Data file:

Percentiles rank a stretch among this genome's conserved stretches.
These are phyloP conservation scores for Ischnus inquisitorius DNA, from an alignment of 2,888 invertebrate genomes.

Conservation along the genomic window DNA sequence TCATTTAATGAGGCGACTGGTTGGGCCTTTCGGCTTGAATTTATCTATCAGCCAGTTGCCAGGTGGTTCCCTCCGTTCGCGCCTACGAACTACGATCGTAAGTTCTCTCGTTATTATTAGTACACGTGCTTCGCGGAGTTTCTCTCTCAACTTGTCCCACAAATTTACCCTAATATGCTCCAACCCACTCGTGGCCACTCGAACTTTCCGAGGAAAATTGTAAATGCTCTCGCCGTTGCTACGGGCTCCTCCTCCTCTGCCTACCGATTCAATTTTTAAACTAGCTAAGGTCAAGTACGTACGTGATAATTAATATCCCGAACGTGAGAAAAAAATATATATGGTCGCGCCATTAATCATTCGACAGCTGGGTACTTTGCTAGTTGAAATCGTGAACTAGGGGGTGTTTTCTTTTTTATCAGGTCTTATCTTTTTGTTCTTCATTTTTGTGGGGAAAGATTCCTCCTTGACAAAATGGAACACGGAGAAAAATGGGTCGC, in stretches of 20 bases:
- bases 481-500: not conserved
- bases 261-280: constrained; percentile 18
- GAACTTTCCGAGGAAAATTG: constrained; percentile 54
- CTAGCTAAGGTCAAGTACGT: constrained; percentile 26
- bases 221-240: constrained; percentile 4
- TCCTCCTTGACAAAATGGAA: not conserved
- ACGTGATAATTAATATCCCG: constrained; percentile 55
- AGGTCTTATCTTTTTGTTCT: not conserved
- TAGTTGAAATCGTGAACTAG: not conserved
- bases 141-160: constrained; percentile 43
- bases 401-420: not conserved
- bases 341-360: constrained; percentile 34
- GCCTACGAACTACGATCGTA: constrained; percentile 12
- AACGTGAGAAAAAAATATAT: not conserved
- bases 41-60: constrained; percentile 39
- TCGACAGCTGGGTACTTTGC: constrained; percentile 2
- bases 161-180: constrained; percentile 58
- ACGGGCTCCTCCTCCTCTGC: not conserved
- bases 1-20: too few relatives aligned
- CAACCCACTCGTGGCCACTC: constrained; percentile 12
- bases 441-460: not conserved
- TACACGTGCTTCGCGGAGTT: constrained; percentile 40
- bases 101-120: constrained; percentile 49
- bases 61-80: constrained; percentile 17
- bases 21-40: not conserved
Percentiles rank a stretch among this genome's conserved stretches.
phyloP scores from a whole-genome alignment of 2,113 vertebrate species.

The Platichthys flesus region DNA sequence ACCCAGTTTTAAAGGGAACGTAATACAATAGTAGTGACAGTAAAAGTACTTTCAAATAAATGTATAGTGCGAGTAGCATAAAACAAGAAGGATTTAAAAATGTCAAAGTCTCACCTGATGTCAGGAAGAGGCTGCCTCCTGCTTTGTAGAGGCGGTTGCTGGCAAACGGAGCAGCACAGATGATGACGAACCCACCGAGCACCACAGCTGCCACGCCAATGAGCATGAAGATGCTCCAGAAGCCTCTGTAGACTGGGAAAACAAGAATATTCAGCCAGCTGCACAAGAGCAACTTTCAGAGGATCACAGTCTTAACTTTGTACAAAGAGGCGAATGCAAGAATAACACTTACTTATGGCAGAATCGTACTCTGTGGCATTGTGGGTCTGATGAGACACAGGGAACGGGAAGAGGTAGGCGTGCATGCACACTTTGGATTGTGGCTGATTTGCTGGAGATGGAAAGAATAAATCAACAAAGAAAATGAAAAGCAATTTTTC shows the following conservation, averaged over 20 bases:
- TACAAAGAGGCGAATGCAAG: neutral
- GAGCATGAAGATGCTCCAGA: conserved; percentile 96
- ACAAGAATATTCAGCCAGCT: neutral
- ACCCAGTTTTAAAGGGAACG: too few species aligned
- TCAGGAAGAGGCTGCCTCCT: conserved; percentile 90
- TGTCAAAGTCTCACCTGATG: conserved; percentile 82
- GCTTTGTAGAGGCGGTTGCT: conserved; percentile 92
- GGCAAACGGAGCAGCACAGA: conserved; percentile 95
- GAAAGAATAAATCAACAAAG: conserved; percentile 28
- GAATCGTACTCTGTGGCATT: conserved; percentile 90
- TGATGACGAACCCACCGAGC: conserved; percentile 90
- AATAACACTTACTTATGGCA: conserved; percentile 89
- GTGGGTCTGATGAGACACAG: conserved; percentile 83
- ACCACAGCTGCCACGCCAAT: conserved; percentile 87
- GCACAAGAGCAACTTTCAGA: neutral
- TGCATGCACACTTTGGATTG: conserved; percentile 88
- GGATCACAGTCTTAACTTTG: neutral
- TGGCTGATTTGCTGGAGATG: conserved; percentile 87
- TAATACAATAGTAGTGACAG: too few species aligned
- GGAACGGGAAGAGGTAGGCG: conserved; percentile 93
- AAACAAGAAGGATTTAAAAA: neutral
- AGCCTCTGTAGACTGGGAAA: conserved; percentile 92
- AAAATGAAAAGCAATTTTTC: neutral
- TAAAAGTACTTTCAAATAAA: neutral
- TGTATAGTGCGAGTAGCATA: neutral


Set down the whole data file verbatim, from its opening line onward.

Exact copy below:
Percentiles rank a stretch among this genome's conserved stretches.
These are phyloP conservation scores for Ischnus inquisitorius DNA, from an alignment of 2,888 invertebrate genomes.

Conservation along the genomic window DNA sequence TCATTTAATGAGGCGACTGGTTGGGCCTTTCGGCTTGAATTTATCTATCAGCCAGTTGCCAGGTGGTTCCCTCCGTTCGCGCCTACGAACTACGATCGTAAGTTCTCTCGTTATTATTAGTACACGTGCTTCGCGGAGTTTCTCTCTCAACTTGTCCCACAAATTTACCCTAATATGCTCCAACCCACTCGTGGCCACTCGAACTTTCCGAGGAAAATTGTAAATGCTCTCGCCGTTGCTACGGGCTCCTCCTCCTCTGCCTACCGATTCAATTTTTAAACTAGCTAAGGTCAAGTACGTACGTGATAATTAATATCCCGAACGTGAGAAAAAAATATATATGGTCGCGCCATTAATCATTCGACAGCTGGGTACTTTGCTAGTTGAAATCGTGAACTAGGGGGTGTTTTCTTTTTTATCAGGTCTTATCTTTTTGTTCTTCATTTTTGTGGGGAAAGATTCCTCCTTGACAAAATGGAACACGGAGAAAAATGGGTCGC, in stretches of 20 bases:
- bases 481-500: not conserved
- bases 261-280: constrained; percentile 18
- GAACTTTCCGAGGAAAATTG: constrained; percentile 54
- CTAGCTAAGGTCAAGTACGT: constrained; percentile 26
- bases 221-240: constrained; percentile 4
- TCCTCCTTGACAAAATGGAA: not conserved
- ACGTGATAATTAATATCCCG: constrained; percentile 55
- AGGTCTTATCTTTTTGTTCT: not conserved
- TAGTTGAAATCGTGAACTAG: not conserved
- bases 141-160: constrained; percentile 43
- bases 401-420: not conserved
- bases 341-360: constrained; percentile 34
- GCCTACGAACTACGATCGTA: constrained; percentile 12
- AACGTGAGAAAAAAATATAT: not conserved
- bases 41-60: constrained; percentile 39
- TCGACAGCTGGGTACTTTGC: constrained; percentile 2
- bases 161-180: constrained; percentile 58
- ACGGGCTCCTCCTCCTCTGC: not conserved
- bases 1-20: too few relatives aligned
- CAACCCACTCGTGGCCACTC: constrained; percentile 12
- bases 441-460: not conserved
- TACACGTGCTTCGCGGAGTT: constrained; percentile 40
- bases 101-120: constrained; percentile 49
- bases 61-80: constrained; percentile 17
- bases 21-40: not conserved
Percentiles rank a stretch among this genome's conserved stretches.
phyloP scores from a whole-genome alignment of 2,113 vertebrate species.

The Platichthys flesus region DNA sequence ACCCAGTTTTAAAGGGAACGTAATACAATAGTAGTGACAGTAAAAGTACTTTCAAATAAATGTATAGTGCGAGTAGCATAAAACAAGAAGGATTTAAAAATGTCAAAGTCTCACCTGATGTCAGGAAGAGGCTGCCTCCTGCTTTGTAGAGGCGGTTGCTGGCAAACGGAGCAGCACAGATGATGACGAACCCACCGAGCACCACAGCTGCCACGCCAATGAGCATGAAGATGCTCCAGAAGCCTCTGTAGACTGGGAAAACAAGAATATTCAGCCAGCTGCACAAGAGCAACTTTCAGAGGATCACAGTCTTAACTTTGTACAAAGAGGCGAATGCAAGAATAACACTTACTTATGGCAGAATCGTACTCTGTGGCATTGTGGGTCTGATGAGACACAGGGAACGGGAAGAGGTAGGCGTGCATGCACACTTTGGATTGTGGCTGATTTGCTGGAGATGGAAAGAATAAATCAACAAAGAAAATGAAAAGCAATTTTTC shows the following conservation, averaged over 20 bases:
- TACAAAGAGGCGAATGCAAG: neutral
- GAGCATGAAGATGCTCCAGA: conserved; percentile 96
- ACAAGAATATTCAGCCAGCT: neutral
- ACCCAGTTTTAAAGGGAACG: too few species aligned
- TCAGGAAGAGGCTGCCTCCT: conserved; percentile 90
- TGTCAAAGTCTCACCTGATG: conserved; percentile 82
- GCTTTGTAGAGGCGGTTGCT: conserved; percentile 92
- GGCAAACGGAGCAGCACAGA: conserved; percentile 95
- GAAAGAATAAATCAACAAAG: conserved; percentile 28
- GAATCGTACTCTGTGGCATT: conserved; percentile 90
- TGATGACGAACCCACCGAGC: conserved; percentile 90
- AATAACACTTACTTATGGCA: conserved; percentile 89
- GTGGGTCTGATGAGACACAG: conserved; percentile 83
- ACCACAGCTGCCACGCCAAT: conserved; percentile 87
- GCACAAGAGCAACTTTCAGA: neutral
- TGCATGCACACTTTGGATTG: conserved; percentile 88
- GGATCACAGTCTTAACTTTG: neutral
- TGGCTGATTTGCTGGAGATG: conserved; percentile 87
- TAATACAATAGTAGTGACAG: too few species aligned
- GGAACGGGAAGAGGTAGGCG: conserved; percentile 93
- AAACAAGAAGGATTTAAAAA: neutral
- AGCCTCTGTAGACTGGGAAA: conserved; percentile 92
- AAAATGAAAAGCAATTTTTC: neutral
- TAAAAGTACTTTCAAATAAA: neutral
- TGTATAGTGCGAGTAGCATA: neutral